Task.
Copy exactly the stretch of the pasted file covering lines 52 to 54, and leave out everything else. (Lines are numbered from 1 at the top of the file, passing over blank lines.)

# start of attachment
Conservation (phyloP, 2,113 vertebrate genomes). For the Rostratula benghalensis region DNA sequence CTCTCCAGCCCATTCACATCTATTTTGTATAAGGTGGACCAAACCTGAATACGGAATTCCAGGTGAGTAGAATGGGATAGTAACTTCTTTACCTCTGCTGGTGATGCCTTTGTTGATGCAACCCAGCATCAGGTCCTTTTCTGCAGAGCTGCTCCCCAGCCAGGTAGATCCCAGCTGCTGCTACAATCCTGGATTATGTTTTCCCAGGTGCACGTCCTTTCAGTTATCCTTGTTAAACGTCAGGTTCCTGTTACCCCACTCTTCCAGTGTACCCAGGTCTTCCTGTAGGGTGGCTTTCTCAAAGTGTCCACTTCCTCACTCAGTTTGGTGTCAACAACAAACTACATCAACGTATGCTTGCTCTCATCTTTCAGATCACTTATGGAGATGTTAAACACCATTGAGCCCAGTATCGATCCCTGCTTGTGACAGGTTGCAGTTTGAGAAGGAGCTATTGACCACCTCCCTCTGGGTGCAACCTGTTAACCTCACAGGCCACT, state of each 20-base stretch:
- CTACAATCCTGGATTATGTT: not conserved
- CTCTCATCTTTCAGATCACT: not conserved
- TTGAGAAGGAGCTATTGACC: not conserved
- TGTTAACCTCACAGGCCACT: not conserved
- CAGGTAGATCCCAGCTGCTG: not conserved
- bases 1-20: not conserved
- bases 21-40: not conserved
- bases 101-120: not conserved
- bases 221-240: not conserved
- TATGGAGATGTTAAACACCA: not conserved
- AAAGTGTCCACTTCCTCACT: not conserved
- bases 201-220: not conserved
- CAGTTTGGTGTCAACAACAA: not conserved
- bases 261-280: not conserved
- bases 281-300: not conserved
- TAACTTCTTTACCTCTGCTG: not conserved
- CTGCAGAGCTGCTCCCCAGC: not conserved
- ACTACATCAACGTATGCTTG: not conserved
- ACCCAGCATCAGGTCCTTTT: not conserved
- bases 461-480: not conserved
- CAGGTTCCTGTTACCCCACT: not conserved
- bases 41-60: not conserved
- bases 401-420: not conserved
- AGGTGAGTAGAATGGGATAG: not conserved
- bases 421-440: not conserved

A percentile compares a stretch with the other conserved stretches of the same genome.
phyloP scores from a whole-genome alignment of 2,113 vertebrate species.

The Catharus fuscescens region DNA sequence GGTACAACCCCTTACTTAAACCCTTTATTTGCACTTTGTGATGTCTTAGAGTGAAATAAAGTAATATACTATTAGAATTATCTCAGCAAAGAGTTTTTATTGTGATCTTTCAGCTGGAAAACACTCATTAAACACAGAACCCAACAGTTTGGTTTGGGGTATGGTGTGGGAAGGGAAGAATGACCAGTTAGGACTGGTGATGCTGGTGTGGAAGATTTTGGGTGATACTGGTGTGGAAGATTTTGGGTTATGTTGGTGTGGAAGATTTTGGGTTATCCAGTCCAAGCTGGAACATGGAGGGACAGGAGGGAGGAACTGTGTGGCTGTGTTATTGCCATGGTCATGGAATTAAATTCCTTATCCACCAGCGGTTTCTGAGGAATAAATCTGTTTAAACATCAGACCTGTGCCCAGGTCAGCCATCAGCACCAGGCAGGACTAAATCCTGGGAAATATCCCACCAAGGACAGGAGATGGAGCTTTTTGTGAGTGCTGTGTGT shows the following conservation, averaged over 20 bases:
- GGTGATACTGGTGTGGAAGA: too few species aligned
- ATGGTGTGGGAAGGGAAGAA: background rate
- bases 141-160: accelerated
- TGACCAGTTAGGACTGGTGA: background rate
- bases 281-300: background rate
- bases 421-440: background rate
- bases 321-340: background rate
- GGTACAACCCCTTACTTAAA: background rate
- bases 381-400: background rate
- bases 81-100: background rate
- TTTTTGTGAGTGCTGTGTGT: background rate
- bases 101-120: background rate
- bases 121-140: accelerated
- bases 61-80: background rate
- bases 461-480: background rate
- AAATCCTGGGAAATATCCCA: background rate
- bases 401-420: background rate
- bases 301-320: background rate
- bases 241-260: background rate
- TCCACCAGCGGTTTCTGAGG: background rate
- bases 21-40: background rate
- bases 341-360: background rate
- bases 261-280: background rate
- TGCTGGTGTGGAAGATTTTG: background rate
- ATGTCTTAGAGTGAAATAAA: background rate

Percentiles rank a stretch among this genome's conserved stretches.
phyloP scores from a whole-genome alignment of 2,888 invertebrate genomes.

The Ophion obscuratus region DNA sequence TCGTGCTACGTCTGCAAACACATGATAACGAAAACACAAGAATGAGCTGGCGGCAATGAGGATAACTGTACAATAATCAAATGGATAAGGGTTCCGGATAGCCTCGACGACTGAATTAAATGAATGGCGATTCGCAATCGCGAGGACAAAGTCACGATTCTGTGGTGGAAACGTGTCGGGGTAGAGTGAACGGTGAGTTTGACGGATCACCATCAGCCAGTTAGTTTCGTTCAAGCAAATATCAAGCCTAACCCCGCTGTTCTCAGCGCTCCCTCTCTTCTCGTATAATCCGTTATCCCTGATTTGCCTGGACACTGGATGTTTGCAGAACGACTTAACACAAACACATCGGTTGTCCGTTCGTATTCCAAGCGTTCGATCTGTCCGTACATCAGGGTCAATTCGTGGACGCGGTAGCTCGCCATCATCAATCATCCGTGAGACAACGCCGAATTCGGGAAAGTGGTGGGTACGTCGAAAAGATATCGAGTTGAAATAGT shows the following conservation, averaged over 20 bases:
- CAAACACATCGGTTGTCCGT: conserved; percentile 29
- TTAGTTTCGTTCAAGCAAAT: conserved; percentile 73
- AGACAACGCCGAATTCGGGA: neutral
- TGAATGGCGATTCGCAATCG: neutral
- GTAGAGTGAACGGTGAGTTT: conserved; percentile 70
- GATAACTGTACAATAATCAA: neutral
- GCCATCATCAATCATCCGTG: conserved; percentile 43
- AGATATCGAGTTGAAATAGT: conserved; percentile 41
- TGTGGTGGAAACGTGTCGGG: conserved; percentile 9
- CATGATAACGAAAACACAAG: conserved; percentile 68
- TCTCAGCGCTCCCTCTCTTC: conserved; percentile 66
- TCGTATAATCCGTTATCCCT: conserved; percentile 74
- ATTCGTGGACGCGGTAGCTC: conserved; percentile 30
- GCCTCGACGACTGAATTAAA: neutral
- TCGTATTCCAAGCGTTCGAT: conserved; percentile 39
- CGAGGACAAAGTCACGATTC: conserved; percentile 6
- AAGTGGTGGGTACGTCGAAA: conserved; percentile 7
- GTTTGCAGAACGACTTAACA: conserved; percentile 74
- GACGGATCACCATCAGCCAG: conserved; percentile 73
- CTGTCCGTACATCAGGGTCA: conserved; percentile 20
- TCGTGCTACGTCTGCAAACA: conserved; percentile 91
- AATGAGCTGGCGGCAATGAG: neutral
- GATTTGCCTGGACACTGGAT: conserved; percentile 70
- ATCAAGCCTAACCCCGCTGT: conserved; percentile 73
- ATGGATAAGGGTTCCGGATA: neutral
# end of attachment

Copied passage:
- bases 261-280: background rate
- TGCTGGTGTGGAAGATTTTG: background rate
- ATGTCTTAGAGTGAAATAAA: background rate